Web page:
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Bonne Espérance Gallery : Juhan Kuus


Bonne Espérance Gallery presents the first exhibition in Paris of the works of Juhan Kuus until March 30.

The gallery presents him as follows: one of the most fascinating photographers in South African history. Kuus was born in Cape Town in 1953 into a working-class family. He left school at 17. With no formal training in photography, he found work as an assistant to a photographer in Cape Town, then as a photojournalist. He quickly acquired a reputation for throwing himself into the heart of the action, into sometimes violent and dangerous situations, to get his picture, which brought him in very close contact with the people he photographed and, sometimes, with a damaged camera or a broken jaw. He always used short lens.

Kuus also gained a reputation for carrying a flask of whiskey and a gun while he worked, and he used the gun. Kuus was shunned by many of his colleagues because of his drinking, and his carrying weapons, and because he was a remarkably difficult person. In 1987, he was unsuccessfully charged with murder. He was expelled from the Foreign Correspondents Association. But these qualities also allowed him to gain the trust of some of his subjects, including the members of Cape Town’s most feared gangs.

Kuus worked for SIPA Press from 1986 to 2000 and captured the tragedy of South Africa on the brink of civil war, but also scenes from the country’s daily life. Kuus’s photos have appeared in some of the world’s best-known publications, including The Times, The Independent, The New York Times, Time, Newsweek, Stern and others. He has won the World Press Photo Award twice. In 1987, a book of his documentary photos, “South Africa in Black and White”, was published. This book was banned in South Africa.

Kuus was a photojournalist, but his photos tell deeply human stories about South Africans. He trained his lens on the poor, farm workers, the homeless, prisoners, gangsters, the mentally ill and the disenfranchised. In many ways, he was one of them. He was attracted to those left behind.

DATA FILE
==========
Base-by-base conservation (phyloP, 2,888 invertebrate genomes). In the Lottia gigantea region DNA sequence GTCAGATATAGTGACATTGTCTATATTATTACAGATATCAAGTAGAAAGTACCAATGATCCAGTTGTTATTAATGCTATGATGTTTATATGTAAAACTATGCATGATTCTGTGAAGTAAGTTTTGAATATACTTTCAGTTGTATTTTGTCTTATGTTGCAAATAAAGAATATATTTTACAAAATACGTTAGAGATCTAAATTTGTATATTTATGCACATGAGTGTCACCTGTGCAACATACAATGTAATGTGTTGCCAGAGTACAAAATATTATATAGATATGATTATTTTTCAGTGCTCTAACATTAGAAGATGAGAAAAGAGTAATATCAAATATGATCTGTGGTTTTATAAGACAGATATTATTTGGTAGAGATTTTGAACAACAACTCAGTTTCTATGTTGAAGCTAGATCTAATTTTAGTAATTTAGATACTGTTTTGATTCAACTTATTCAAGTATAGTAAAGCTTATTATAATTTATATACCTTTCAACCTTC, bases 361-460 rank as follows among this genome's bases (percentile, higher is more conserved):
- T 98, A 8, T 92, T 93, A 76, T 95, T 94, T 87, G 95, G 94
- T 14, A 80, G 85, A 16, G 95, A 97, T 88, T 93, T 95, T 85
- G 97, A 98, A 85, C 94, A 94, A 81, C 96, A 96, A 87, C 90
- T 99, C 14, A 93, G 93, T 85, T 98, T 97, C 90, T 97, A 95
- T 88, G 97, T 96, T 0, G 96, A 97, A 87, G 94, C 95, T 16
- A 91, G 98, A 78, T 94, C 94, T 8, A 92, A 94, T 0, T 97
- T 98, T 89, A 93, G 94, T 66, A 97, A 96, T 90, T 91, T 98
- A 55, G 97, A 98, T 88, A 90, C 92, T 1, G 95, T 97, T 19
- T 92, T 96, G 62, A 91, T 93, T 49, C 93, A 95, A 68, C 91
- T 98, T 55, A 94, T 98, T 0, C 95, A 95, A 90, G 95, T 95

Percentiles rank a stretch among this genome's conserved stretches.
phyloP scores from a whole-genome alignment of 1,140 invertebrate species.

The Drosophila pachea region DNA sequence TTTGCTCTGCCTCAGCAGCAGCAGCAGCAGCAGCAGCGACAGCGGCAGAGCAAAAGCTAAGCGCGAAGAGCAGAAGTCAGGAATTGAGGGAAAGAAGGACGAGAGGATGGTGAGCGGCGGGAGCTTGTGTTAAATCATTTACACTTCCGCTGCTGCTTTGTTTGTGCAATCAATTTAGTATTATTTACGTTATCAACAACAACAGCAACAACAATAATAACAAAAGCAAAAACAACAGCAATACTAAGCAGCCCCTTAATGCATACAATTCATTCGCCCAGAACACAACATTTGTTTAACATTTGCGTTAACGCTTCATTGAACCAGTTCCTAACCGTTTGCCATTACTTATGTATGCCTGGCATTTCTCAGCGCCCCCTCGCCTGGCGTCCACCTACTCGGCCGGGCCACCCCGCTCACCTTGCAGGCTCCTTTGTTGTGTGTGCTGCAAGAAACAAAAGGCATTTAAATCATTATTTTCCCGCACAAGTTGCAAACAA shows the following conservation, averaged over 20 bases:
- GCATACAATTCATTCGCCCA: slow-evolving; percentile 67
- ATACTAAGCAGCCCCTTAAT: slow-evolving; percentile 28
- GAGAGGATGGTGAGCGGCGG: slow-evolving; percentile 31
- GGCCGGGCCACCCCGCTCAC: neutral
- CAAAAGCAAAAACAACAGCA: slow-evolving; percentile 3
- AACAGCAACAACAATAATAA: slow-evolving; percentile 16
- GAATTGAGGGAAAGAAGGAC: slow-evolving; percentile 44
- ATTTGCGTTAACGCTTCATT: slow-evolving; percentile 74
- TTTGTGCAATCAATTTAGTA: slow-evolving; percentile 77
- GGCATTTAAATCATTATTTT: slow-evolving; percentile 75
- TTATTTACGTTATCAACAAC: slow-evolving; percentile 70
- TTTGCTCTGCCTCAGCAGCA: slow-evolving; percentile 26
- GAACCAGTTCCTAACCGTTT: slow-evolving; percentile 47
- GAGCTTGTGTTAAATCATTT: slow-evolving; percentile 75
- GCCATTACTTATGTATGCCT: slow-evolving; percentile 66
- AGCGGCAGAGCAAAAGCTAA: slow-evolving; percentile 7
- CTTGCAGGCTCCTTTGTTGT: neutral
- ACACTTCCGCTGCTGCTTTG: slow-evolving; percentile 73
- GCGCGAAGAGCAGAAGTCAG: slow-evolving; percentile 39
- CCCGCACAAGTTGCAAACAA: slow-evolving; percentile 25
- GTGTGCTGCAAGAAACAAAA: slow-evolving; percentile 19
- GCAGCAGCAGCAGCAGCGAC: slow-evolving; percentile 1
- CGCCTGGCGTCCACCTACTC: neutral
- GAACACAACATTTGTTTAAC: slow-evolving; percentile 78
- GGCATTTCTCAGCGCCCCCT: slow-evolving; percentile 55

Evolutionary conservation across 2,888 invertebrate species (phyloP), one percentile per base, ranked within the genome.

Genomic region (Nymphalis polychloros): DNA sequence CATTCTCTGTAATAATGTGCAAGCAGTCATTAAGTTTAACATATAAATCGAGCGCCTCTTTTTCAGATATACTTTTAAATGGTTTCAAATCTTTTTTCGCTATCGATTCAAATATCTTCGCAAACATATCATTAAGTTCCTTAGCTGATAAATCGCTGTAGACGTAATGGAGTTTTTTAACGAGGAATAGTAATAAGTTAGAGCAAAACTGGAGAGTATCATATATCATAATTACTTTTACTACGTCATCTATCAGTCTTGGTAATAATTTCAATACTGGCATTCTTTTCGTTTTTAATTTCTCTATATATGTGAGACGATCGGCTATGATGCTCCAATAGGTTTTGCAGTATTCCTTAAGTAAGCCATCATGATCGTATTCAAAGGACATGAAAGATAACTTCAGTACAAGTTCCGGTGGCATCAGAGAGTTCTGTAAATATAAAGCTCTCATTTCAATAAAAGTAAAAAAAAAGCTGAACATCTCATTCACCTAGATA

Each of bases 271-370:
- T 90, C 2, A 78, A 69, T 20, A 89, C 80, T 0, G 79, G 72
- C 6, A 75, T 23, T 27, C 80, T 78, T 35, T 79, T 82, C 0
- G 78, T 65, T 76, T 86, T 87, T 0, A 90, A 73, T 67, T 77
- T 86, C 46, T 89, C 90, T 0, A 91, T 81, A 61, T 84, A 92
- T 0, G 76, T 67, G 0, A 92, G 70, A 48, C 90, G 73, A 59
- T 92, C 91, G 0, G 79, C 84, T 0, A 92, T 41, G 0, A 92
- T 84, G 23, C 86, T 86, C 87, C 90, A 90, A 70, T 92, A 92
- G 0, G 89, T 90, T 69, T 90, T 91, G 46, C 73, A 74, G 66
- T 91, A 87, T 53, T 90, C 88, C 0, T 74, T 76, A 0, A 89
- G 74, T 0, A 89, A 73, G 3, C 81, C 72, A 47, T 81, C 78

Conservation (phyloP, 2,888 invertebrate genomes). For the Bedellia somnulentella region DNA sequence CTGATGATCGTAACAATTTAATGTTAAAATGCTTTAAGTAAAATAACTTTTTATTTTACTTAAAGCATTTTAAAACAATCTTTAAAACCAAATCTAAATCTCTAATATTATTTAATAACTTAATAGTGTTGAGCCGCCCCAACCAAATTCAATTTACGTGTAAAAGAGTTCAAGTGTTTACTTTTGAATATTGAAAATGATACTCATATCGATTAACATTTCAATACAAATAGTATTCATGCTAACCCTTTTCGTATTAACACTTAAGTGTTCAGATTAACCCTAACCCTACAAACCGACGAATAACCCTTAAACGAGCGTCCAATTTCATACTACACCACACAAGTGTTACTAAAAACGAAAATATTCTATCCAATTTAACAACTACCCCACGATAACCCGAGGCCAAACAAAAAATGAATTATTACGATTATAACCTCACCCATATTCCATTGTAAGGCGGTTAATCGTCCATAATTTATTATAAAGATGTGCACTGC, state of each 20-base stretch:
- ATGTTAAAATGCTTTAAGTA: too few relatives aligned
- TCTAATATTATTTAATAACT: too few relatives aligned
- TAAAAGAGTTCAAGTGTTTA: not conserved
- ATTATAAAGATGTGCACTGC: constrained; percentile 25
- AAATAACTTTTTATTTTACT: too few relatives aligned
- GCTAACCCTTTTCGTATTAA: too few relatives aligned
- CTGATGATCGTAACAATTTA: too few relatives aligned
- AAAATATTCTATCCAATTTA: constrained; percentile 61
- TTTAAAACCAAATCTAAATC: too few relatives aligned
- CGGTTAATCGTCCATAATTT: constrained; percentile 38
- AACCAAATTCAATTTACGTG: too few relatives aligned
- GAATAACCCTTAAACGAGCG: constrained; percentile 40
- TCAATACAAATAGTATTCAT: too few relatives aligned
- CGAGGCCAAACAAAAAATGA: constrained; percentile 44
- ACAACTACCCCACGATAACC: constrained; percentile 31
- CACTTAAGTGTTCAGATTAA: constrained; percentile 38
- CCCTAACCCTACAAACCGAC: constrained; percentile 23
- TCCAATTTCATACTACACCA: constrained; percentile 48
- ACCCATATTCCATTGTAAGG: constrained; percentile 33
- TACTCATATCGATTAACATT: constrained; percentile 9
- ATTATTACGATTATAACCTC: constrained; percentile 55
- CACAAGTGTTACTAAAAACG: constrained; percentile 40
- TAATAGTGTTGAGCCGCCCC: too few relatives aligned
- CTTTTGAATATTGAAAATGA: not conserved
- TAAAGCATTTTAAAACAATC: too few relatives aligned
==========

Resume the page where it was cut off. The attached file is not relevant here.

At the end of his life, Kuus lived in a homeless shelter in Cape Town. But he continued to take pictures, with a borrowed camera. He had sold his cameras because he needed money. The photos he took at this time focused on people living on the margins of South African society, and he lived with them. But people say that Kuus was happy at the end of his life and planned to move to Paris, a city he loved, and work as a freelancer. Kuus died in 2015, after a fall down the stairs of the home where he lived, he never returned to Paris. The Good Hope gallery presents 50 photos by Juhan Kuus (1953-2015).


Quotes from Juhan Kuus

“I am not an artist, I am a photographer. I photograph the imperfections of humanity that are loveable. For me photography is about people on the margins of society.” Juhan Kuus

“I’ve looked at the weird and the wonderful and the horrible and the downright scary in life. Now, living with the marginalized that I’ve always photographed, found fascinating, wanted to understand, wanted to tell the stories of, hey, I also exist and am therefore also a part of the magical stream of life and it is so normal the way I am, the way I think, the way I live and, despite what you may think, I also deserve my place in the sun. My sun may be a little crappy in your eyes, but it is my sun and is of my own making.” Juhan Kuus

“Don’t expect to see pretty pictures.” Juhan Kuus

“My work is not art, it’s a f***ing photograph.” Juhan Kuus

“I’m a bit of an untouchable. I don’t mind being on the outside looking in, I’m used to it, but I just wish they wouldn’t ignore the work.” Juhan Kuus

“When I was younger, I used to thrive on the adrenaline; now, I’m trying to find more meaning in what I shoot.” Juhan Kuus


Juhan Kuus
Until March 30th, 2024
Bonne Espérance Gallery
3 rue Notre Dame de Bonne Nouvelle
75002 Paris

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